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Abstract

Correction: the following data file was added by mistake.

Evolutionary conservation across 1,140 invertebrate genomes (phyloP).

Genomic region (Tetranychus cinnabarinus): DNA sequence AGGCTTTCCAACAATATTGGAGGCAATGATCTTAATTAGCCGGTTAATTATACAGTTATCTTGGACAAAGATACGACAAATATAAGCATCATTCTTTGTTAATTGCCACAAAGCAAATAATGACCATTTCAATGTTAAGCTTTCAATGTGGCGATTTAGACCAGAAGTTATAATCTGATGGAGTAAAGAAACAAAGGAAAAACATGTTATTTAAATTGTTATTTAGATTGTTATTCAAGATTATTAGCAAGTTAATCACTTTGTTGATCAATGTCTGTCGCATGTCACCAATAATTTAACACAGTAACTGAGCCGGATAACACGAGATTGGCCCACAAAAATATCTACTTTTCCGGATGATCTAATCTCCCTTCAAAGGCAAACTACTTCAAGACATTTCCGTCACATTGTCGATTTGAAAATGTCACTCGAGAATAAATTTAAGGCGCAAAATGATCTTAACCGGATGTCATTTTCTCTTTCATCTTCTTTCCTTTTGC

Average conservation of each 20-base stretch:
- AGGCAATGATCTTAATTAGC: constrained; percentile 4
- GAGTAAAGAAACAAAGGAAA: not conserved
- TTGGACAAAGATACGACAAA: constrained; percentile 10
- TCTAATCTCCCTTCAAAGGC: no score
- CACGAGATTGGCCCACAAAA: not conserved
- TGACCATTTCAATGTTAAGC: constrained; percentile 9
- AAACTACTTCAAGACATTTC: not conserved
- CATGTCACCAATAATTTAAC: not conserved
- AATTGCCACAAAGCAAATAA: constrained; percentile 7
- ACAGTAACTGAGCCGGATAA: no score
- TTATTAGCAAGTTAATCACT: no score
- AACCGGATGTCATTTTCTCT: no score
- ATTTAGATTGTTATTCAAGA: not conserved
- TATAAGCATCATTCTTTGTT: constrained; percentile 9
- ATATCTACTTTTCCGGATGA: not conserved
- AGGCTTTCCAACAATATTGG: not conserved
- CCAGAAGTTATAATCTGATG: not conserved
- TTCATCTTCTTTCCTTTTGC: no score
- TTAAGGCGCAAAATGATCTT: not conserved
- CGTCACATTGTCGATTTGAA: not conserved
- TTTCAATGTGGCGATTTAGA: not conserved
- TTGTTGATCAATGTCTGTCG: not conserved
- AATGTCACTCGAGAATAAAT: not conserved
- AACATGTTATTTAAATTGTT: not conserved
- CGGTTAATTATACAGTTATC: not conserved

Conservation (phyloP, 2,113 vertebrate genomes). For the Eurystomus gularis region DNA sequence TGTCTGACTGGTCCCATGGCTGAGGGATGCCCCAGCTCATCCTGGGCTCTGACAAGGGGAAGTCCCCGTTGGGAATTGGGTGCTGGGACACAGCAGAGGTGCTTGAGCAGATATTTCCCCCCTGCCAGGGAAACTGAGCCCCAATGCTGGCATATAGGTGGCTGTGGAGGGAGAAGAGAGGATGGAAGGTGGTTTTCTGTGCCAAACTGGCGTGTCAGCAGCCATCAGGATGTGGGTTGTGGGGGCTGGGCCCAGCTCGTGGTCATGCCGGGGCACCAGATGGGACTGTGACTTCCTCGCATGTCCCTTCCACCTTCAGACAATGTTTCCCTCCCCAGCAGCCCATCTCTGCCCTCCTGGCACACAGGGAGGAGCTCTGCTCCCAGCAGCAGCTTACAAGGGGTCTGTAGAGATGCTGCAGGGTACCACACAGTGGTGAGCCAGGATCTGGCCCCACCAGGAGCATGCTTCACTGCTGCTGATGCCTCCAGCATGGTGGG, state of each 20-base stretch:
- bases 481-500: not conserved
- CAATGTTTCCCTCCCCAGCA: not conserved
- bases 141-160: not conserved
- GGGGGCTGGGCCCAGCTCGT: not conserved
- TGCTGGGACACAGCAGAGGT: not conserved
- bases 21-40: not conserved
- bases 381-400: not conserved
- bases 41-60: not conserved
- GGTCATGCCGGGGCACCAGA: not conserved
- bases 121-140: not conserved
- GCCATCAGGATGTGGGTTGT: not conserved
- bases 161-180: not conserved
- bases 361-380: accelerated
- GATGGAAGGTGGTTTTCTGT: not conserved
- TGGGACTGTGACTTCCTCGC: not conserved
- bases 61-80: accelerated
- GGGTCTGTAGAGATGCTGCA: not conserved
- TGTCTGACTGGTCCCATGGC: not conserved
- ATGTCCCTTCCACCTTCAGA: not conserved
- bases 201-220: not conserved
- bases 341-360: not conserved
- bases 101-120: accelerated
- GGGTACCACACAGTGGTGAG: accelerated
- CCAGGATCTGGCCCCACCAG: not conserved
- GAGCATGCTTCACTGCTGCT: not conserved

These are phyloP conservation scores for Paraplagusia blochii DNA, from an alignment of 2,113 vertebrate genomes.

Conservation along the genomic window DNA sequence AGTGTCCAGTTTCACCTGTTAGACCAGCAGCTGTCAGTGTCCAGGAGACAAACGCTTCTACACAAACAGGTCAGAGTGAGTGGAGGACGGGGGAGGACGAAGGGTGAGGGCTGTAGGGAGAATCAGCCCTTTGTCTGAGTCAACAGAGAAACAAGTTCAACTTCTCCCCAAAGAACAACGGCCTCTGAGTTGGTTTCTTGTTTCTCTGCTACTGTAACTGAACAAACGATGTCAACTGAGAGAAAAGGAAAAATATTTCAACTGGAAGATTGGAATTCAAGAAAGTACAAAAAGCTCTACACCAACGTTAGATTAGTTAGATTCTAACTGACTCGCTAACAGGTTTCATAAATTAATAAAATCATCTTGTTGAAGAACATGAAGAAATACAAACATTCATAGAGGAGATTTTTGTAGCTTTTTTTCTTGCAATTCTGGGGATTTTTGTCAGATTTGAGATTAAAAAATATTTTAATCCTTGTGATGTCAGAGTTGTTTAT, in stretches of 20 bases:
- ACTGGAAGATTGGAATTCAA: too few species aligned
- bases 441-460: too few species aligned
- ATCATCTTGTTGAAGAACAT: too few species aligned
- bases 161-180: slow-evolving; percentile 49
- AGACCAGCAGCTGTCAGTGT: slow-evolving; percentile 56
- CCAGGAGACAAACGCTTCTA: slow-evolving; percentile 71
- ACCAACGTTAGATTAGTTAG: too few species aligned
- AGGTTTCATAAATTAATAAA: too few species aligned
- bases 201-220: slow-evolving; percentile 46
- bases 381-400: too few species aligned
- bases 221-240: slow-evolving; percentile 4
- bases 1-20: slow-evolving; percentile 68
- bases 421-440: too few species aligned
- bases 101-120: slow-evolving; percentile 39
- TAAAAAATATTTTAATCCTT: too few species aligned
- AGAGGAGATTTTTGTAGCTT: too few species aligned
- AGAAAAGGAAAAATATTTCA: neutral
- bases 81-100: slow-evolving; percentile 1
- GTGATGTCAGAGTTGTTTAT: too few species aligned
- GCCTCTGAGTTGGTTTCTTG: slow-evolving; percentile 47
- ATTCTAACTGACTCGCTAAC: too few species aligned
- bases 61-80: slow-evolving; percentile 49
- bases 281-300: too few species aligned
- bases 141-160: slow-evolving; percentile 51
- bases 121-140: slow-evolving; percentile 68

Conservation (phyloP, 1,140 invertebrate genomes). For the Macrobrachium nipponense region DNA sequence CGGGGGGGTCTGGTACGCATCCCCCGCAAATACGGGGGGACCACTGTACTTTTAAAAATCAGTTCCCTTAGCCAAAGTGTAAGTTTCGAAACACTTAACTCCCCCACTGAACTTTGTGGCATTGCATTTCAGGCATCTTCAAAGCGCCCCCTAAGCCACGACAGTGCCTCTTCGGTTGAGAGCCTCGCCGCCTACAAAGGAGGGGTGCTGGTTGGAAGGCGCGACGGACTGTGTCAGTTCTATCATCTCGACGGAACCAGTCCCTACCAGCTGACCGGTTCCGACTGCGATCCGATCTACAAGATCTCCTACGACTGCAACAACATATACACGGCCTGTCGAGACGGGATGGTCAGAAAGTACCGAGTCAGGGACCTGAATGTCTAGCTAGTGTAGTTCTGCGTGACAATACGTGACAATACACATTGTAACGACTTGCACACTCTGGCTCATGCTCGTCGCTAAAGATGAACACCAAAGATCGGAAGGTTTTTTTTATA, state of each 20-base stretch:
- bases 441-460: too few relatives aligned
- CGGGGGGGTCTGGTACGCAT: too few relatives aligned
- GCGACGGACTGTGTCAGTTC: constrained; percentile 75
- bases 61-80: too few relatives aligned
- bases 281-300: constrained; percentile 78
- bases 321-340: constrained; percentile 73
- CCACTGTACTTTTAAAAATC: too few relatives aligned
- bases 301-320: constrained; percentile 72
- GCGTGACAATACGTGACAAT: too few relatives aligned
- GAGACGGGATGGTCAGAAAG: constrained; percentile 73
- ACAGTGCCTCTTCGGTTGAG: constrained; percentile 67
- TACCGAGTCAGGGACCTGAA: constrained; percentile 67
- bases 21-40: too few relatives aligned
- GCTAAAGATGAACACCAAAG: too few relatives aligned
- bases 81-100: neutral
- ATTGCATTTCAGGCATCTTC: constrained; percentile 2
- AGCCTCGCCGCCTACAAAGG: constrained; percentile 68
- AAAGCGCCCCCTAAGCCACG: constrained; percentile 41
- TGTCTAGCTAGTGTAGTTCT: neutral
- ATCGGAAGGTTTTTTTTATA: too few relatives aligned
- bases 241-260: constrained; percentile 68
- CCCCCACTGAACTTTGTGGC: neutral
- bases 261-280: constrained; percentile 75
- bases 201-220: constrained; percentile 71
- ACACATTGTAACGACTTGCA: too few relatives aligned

This study attempts to help us better understand scientific competence and how it is acquired. We interviewed 10 associates at a company that produces unique technical products. Although none of the 10 had obtained degrees beyond high school, they all engaged in highly technical work that would be typical of a practicing engineer. These associates described to us their learning of science as they solved practical problems at work. Both what they learned and how they learned was task-driven. Contextual factors such as choice of tasks and social access to expertise within the company were important factors in their learning. The only influence outside work that was repeatedly named as significant on the acquisition of scientific competence was extensive tinkering experience. Understanding the successful acquisition of scientific competence within communities such as this one suggests that certain features of these communities may be useful for school science communities as well. © 2002 Wiley Periodicals, Inc. Sci Ed86:756–782, 2002; Published online in Wiley InterScience (www.interscience.wiley.com). DOI 10.1002/sce.10034